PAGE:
Nearly one in six workers have retrained and are ready to get a new job – but their current employers don’t know yet.

CIPHR, which is an HR software provider, polled more than 1,000 workers to find out how many people have made a career shift since the start of the pandemic by retraining.

Nearly one in three (30%) have either already retrained and changed the industry they work in or have upskilled with a plan to move jobs.

Ties in to XpertHR research

XpertHR’s annual survey of staff attrition corroborates the findings. It also found there’s been an increase of more than 41 percent for staff turnover.

According to XpertHR, the reason for making changes was due to experiencing a slower pace of life during the lockdowns.

“Some respondents also told us that employees who were close to retirement age had brought forward their retirement during lockdown or shortly afterwards.”

However, a key takeaway from the XpertHR report is respondents said they wanted more hybrid or more working. Many employees were leaving their current jobs to work for organisations where they could work on a hybrid basis.

Managers most open to new careers

Senior managers seem the most open to pursuing different career paths, with one in four high earners having already retrained and made a change

This differs with age. Only 9 percent of respondents over 45 retrained and changed careers during the pandemic. But, double this number of 25-to-44-year-olds and nearly a third (31%) of 18-to-24-year-olds retrained and changed jobs. 

Around a quarter of over 55s retrained or changed careers – but because they were made redundant.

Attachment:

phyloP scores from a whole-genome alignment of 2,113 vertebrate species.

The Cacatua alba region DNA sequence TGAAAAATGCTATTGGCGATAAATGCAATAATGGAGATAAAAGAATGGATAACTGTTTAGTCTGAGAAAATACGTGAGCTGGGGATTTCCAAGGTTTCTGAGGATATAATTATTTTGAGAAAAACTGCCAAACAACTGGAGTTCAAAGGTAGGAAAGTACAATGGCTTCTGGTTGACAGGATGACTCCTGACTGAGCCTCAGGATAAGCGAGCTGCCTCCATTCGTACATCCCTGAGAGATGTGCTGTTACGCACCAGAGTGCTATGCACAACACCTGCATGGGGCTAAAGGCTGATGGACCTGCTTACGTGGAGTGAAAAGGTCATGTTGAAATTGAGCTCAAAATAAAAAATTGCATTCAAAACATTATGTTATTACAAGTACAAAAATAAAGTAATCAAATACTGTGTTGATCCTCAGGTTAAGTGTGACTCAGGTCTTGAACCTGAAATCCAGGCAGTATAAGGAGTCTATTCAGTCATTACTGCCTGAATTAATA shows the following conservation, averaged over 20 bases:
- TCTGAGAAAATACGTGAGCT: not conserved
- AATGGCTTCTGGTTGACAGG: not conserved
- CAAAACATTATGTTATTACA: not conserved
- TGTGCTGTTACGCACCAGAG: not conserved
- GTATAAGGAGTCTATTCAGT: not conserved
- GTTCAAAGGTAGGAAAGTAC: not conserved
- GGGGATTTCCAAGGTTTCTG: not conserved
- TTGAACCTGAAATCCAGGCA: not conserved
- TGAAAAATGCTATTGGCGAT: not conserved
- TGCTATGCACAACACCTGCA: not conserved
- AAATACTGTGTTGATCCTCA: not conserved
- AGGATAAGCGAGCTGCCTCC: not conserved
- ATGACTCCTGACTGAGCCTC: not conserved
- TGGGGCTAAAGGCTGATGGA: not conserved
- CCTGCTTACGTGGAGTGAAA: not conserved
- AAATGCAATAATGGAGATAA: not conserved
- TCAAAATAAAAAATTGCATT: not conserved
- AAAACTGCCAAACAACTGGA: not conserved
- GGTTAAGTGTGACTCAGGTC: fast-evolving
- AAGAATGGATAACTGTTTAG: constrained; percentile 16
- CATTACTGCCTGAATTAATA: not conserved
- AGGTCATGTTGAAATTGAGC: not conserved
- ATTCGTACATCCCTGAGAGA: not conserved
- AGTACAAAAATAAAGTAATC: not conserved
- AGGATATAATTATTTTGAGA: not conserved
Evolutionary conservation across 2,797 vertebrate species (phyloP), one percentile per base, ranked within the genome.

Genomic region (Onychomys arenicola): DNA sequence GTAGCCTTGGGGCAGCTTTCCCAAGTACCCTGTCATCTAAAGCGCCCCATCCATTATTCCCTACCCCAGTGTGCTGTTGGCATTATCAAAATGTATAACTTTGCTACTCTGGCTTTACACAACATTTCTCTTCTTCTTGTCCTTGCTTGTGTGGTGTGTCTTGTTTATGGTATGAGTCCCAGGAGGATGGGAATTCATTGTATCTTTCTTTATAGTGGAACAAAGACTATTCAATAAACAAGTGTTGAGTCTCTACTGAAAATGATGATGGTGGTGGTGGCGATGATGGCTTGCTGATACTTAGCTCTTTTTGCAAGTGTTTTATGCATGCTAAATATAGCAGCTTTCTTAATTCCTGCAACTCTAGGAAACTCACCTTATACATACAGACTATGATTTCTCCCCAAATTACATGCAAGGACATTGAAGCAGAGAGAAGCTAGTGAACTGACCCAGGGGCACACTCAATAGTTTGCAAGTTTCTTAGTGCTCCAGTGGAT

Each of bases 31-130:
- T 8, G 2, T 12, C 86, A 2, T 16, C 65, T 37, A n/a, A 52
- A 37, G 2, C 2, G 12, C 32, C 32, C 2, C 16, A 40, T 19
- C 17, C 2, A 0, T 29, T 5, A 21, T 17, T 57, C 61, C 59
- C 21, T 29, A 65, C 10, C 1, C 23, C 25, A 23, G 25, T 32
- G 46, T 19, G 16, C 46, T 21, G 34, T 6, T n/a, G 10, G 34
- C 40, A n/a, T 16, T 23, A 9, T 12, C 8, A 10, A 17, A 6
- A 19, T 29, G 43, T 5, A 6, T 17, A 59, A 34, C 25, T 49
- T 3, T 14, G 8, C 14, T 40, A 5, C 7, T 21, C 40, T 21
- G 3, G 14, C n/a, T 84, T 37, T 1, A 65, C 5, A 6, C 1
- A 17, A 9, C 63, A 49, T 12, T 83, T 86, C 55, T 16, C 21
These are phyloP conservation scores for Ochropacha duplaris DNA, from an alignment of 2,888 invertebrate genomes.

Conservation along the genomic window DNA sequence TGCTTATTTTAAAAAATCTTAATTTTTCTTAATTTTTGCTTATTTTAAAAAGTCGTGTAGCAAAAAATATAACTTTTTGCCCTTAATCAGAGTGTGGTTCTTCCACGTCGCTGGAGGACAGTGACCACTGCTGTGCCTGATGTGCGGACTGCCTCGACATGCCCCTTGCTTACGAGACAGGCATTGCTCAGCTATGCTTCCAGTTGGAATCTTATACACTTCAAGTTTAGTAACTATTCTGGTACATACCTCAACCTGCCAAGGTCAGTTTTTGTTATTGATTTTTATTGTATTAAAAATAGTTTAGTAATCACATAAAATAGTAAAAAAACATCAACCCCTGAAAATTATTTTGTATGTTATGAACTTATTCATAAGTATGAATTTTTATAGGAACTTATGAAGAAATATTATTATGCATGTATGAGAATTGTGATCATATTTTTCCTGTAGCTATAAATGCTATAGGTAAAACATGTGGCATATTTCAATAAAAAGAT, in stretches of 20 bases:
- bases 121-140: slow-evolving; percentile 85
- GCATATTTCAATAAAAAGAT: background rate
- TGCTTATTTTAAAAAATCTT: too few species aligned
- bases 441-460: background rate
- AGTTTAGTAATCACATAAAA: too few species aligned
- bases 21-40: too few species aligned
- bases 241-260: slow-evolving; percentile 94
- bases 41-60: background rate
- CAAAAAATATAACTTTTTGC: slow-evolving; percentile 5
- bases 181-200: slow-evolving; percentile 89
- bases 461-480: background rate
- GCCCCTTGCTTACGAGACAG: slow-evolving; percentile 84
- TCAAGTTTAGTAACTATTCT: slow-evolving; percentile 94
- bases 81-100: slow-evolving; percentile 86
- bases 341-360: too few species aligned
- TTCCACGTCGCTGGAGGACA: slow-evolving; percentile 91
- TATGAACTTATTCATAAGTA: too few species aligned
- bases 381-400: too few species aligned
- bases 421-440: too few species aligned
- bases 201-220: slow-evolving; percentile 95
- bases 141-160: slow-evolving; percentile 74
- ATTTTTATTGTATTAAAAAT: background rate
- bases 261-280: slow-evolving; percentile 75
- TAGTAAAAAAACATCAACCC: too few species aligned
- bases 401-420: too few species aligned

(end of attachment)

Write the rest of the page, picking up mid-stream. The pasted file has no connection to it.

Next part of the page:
For the majority (33%) of workers, earning more money and upskilling are the two most important drivers for career retraining. 

This is followed by improving work-life balance (26%), enjoying a more meaningful career (23%), feeling more valued at work (21%), and reducing work-related stress (21%).

Influenced by the pandemic

The report says the pandemic has impacted people’s career aspirations and flipped many long-standing work-life priorities around. 

Claire Williams is director of people and services at CIPHR. She said: “It makes sense that an individual’s priorities and outlook on life are likely to have changed too. Career ambitions from two years ago may not have the same importance now, and what was once a low priority could – on reflection – be a deal-breaker. Employees and employers are still navigating what this means in the long term.

People working in some of the professions most impacted by Covid-induced restrictions seem more likely to have re-evaluated what they do for a living. 

As many as one in four of those currently working in the arts, entertainment, or recreation (25%) and construction (24%) say they retrained for a different career since March 2020. 

According to the data, however, government and public administration workers (7%) and those employed in the transportation and warehousing sectors (6%) were least likely to have retrained for a different career.

 Claire Williams said employers need to make sure they’re engaging with staff to retain them. She said the most important aspects for managers to focus on are: “ongoing consideration and communication around flexible working arrangements, and clearly defined development routes and opportunities, if they want to increase their chances of retaining their top talent.”






Feyaza Khan has been a journalist for more than 20 years in print and broadcast. Her special interests include neurodiversity in the workplace, tech, diversity, trauma and wellbeing.